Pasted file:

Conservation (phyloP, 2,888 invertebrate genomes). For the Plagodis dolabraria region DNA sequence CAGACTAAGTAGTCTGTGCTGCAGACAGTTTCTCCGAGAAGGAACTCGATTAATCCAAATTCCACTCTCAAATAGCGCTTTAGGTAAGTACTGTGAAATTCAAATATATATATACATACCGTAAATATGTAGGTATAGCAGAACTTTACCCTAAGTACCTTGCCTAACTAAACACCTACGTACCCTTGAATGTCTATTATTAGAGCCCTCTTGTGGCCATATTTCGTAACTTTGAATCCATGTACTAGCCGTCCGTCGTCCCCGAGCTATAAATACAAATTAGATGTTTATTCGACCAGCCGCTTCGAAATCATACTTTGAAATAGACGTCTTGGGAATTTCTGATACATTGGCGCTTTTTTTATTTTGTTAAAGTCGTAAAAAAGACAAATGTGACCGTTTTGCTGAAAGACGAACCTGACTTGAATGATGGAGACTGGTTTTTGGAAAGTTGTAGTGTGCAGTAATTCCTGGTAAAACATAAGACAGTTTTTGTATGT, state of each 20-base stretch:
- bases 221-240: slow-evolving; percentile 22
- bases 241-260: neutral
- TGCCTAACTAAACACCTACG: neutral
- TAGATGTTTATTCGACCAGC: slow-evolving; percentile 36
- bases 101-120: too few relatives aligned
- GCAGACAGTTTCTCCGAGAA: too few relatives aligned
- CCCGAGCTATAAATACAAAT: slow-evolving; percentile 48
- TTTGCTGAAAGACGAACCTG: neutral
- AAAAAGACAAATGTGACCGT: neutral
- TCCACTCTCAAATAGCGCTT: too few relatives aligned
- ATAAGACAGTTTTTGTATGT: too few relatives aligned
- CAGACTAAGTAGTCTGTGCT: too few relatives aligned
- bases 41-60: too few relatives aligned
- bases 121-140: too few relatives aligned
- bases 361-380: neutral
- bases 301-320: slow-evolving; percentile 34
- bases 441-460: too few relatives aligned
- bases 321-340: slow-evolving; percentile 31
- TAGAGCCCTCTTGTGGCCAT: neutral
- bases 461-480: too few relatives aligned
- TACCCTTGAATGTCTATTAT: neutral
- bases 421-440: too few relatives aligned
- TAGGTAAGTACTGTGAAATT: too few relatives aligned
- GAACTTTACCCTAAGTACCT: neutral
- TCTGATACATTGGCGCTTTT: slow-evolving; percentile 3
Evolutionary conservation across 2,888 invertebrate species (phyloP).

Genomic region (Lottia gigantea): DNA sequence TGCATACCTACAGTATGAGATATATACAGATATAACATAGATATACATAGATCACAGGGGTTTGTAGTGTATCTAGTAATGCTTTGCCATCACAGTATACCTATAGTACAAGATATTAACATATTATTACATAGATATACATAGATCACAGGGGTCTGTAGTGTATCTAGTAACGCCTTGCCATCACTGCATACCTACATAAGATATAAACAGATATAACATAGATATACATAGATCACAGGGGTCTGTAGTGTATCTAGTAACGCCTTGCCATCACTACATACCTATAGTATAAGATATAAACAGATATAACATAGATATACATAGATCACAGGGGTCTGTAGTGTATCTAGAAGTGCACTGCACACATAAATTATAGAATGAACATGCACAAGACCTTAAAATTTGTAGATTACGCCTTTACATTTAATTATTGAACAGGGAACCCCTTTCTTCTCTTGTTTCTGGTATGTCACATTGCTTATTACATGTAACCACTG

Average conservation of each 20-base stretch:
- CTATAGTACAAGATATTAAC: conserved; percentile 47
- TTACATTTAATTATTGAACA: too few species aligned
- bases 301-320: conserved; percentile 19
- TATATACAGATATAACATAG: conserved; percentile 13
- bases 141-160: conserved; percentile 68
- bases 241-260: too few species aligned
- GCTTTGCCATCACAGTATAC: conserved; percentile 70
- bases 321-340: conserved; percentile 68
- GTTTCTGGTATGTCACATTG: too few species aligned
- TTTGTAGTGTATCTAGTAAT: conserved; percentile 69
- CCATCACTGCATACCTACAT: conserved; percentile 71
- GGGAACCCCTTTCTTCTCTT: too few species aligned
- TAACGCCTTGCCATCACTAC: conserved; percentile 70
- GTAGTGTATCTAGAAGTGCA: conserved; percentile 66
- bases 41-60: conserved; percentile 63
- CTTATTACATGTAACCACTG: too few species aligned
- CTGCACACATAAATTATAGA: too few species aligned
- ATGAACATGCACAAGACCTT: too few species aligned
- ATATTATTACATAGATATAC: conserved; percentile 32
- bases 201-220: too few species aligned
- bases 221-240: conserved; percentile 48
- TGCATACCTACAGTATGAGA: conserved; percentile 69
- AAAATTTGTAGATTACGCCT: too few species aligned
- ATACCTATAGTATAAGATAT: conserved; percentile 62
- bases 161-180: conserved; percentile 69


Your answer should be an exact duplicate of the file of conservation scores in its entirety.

Conservation (phyloP, 2,888 invertebrate genomes). For the Plagodis dolabraria region DNA sequence CAGACTAAGTAGTCTGTGCTGCAGACAGTTTCTCCGAGAAGGAACTCGATTAATCCAAATTCCACTCTCAAATAGCGCTTTAGGTAAGTACTGTGAAATTCAAATATATATATACATACCGTAAATATGTAGGTATAGCAGAACTTTACCCTAAGTACCTTGCCTAACTAAACACCTACGTACCCTTGAATGTCTATTATTAGAGCCCTCTTGTGGCCATATTTCGTAACTTTGAATCCATGTACTAGCCGTCCGTCGTCCCCGAGCTATAAATACAAATTAGATGTTTATTCGACCAGCCGCTTCGAAATCATACTTTGAAATAGACGTCTTGGGAATTTCTGATACATTGGCGCTTTTTTTATTTTGTTAAAGTCGTAAAAAAGACAAATGTGACCGTTTTGCTGAAAGACGAACCTGACTTGAATGATGGAGACTGGTTTTTGGAAAGTTGTAGTGTGCAGTAATTCCTGGTAAAACATAAGACAGTTTTTGTATGT, state of each 20-base stretch:
- bases 221-240: slow-evolving; percentile 22
- bases 241-260: neutral
- TGCCTAACTAAACACCTACG: neutral
- TAGATGTTTATTCGACCAGC: slow-evolving; percentile 36
- bases 101-120: too few relatives aligned
- GCAGACAGTTTCTCCGAGAA: too few relatives aligned
- CCCGAGCTATAAATACAAAT: slow-evolving; percentile 48
- TTTGCTGAAAGACGAACCTG: neutral
- AAAAAGACAAATGTGACCGT: neutral
- TCCACTCTCAAATAGCGCTT: too few relatives aligned
- ATAAGACAGTTTTTGTATGT: too few relatives aligned
- CAGACTAAGTAGTCTGTGCT: too few relatives aligned
- bases 41-60: too few relatives aligned
- bases 121-140: too few relatives aligned
- bases 361-380: neutral
- bases 301-320: slow-evolving; percentile 34
- bases 441-460: too few relatives aligned
- bases 321-340: slow-evolving; percentile 31
- TAGAGCCCTCTTGTGGCCAT: neutral
- bases 461-480: too few relatives aligned
- TACCCTTGAATGTCTATTAT: neutral
- bases 421-440: too few relatives aligned
- TAGGTAAGTACTGTGAAATT: too few relatives aligned
- GAACTTTACCCTAAGTACCT: neutral
- TCTGATACATTGGCGCTTTT: slow-evolving; percentile 3
Evolutionary conservation across 2,888 invertebrate species (phyloP).

Genomic region (Lottia gigantea): DNA sequence TGCATACCTACAGTATGAGATATATACAGATATAACATAGATATACATAGATCACAGGGGTTTGTAGTGTATCTAGTAATGCTTTGCCATCACAGTATACCTATAGTACAAGATATTAACATATTATTACATAGATATACATAGATCACAGGGGTCTGTAGTGTATCTAGTAACGCCTTGCCATCACTGCATACCTACATAAGATATAAACAGATATAACATAGATATACATAGATCACAGGGGTCTGTAGTGTATCTAGTAACGCCTTGCCATCACTACATACCTATAGTATAAGATATAAACAGATATAACATAGATATACATAGATCACAGGGGTCTGTAGTGTATCTAGAAGTGCACTGCACACATAAATTATAGAATGAACATGCACAAGACCTTAAAATTTGTAGATTACGCCTTTACATTTAATTATTGAACAGGGAACCCCTTTCTTCTCTTGTTTCTGGTATGTCACATTGCTTATTACATGTAACCACTG

Average conservation of each 20-base stretch:
- CTATAGTACAAGATATTAAC: conserved; percentile 47
- TTACATTTAATTATTGAACA: too few species aligned
- bases 301-320: conserved; percentile 19
- TATATACAGATATAACATAG: conserved; percentile 13
- bases 141-160: conserved; percentile 68
- bases 241-260: too few species aligned
- GCTTTGCCATCACAGTATAC: conserved; percentile 70
- bases 321-340: conserved; percentile 68
- GTTTCTGGTATGTCACATTG: too few species aligned
- TTTGTAGTGTATCTAGTAAT: conserved; percentile 69
- CCATCACTGCATACCTACAT: conserved; percentile 71
- GGGAACCCCTTTCTTCTCTT: too few species aligned
- TAACGCCTTGCCATCACTAC: conserved; percentile 70
- GTAGTGTATCTAGAAGTGCA: conserved; percentile 66
- bases 41-60: conserved; percentile 63
- CTTATTACATGTAACCACTG: too few species aligned
- CTGCACACATAAATTATAGA: too few species aligned
- ATGAACATGCACAAGACCTT: too few species aligned
- ATATTATTACATAGATATAC: conserved; percentile 32
- bases 201-220: too few species aligned
- bases 221-240: conserved; percentile 48
- TGCATACCTACAGTATGAGA: conserved; percentile 69
- AAAATTTGTAGATTACGCCT: too few species aligned
- ATACCTATAGTATAAGATAT: conserved; percentile 62
- bases 161-180: conserved; percentile 69